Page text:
Kitty Kallen was right: Little things do mean a lot

BY BOB WACHS, Columnist
Posted 4/10/20

It’s been said “little things mean a lot.” But just what is a “little thing”?

Is it, like beauty, in the eye of the beholder? Do the little things ever amount to bigger …

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Kitty Kallen was right: Little things do mean a lot

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It’s been said “little things mean a lot.” But just what is a “little thing”?

Is it, like beauty, in the eye of the beholder? Do the little things ever amount to bigger ones?

Consider, for instance, a single snowflake. By itself it’s hardly noticeable. But let a couple hundred or so of them get together and they’ll slide a semi off the road. Or take a tiny wasp weighing no more than a nano-ounce. With the right aim, that little wasp can make a 2,000-pound bull charge down a hill and through a fence.

And the life we’re all living now with the spread of a mean virus so little we can’t see it is certainly proof of a little thing meaning a lot.

But this time of the year turns my attention to another little thing, namely Mother Nature’s pollen. I’ve got to assume that when the Grand Designer and Creator undertook creation that pollen was part of the plan. Without pollen today, plants as we know them would have a hard time simply existing.

Without pollen — and the bees and wind that carries it — we’d have no beans and tomatoes and pine trees and majestic oaks and the like. And, my stars, without pollen there’d be no corn growing for corn on the cob or popcorn, the latter of which would send part of my household into deep mourning.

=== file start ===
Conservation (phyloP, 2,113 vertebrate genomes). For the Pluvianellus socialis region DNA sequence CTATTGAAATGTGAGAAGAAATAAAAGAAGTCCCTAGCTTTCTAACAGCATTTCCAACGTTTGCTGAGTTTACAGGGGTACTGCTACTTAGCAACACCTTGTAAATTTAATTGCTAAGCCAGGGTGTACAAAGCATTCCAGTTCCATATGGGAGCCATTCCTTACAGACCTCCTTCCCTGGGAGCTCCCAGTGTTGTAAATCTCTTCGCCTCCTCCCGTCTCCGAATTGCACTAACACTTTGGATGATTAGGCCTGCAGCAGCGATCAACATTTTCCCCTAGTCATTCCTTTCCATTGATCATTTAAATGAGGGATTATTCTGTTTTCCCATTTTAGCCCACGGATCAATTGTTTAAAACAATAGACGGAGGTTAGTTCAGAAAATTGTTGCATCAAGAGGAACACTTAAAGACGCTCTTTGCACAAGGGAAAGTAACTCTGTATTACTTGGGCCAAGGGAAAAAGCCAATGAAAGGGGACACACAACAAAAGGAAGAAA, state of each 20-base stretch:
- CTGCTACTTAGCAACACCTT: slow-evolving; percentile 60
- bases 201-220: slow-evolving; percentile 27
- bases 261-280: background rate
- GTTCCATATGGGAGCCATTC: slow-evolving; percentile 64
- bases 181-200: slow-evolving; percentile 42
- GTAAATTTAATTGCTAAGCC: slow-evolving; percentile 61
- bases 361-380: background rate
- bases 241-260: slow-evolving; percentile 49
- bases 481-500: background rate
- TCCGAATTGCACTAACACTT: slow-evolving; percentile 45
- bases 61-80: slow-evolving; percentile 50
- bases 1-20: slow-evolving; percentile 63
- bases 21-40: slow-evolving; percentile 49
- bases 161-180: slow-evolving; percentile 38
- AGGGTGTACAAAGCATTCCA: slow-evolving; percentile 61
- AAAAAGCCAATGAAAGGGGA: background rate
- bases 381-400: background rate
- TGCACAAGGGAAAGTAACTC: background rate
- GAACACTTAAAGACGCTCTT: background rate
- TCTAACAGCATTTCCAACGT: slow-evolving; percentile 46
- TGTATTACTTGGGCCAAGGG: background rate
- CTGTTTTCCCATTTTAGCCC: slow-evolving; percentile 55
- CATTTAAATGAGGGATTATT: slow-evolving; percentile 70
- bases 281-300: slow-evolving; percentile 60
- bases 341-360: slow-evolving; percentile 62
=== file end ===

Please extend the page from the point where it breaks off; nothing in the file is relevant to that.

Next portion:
I’m a big fan of pollen because of its end result; I’m just not that big of a fan while it’s working. And that has nothing to do with it turning my gas grill green or coating the truck with yellow stuff.

It’s because it’s a little thing, a little thing that climbs up my nose, down my throat and behind my contact lenses. Basically, I should remain indoors for most of April but that’s hard to do — even in the midst of being told to stay home, when the sky is turning blue and the grass is going green and the azaleas are doing their thing.

So, I go out outside so I can be tortured by pollen. Have you ever seen a single speck or grain or whatever they’re called of pollen? I looked up a picture of one recently and it looked like a miniature sweet gum ball or a rolled-up porcupine, all sharp and prickly.

So, I got to thinking (and here you must understand that “got to thinking” is a Southern phrase like “fixing to,” as in it’s fixing to rain, hopefully maybe to wash away the pollen)...I got to thinking that maybe dealing with pollen is sort of like dealing with life. Sometimes it is the prickly things that cause us to take action, as in when pollen gets in my eyes, I have to wash my contacts or when it slides down my throat, I drag out the salt and vinegar and make my mama’s concoction for throat gargling.

It’s when life gets prickly that we need to do what we can to correct or improve it, whether it’s to say “I’m sorry” or “Congratulations” or right now to stay at least six feet away from every other human being. The end result, like the end result of pollen, can be a beautiful thing.

And, by the way, for those folks under, say, 21 or 38 or even 57, Kitty Kallen colored the airways in the 40s and 50s with a little song about how little things really do mean a lot.

Check it out...and try her advice yourself.


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